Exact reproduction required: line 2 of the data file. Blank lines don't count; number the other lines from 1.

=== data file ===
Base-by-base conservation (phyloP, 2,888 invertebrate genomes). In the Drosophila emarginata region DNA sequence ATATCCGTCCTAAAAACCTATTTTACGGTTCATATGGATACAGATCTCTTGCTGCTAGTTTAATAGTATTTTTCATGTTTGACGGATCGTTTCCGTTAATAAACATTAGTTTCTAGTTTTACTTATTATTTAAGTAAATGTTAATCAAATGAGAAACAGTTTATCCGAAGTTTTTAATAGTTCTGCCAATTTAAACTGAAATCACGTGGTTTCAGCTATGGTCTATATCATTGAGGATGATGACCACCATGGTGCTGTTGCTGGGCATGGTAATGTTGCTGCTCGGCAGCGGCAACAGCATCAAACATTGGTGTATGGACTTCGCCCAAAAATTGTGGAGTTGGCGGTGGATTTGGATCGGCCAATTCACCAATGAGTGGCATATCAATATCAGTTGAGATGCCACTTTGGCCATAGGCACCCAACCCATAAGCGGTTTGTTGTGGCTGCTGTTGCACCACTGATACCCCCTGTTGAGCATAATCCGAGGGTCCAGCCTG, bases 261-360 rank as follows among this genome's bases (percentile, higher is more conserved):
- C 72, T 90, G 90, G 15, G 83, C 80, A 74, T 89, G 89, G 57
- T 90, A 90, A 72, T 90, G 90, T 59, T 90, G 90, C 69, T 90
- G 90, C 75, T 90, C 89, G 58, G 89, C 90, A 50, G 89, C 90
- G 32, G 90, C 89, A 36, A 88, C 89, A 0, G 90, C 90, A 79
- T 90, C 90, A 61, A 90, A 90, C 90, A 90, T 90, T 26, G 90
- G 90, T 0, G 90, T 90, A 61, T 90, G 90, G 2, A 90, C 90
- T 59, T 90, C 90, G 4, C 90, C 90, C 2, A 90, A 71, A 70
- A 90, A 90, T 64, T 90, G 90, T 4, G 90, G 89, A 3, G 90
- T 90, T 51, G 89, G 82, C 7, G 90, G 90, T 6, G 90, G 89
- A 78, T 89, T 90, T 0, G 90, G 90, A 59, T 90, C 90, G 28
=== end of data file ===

- C 72, T 90, G 90, G 15, G 83, C 80, A 74, T 89, G 89, G 57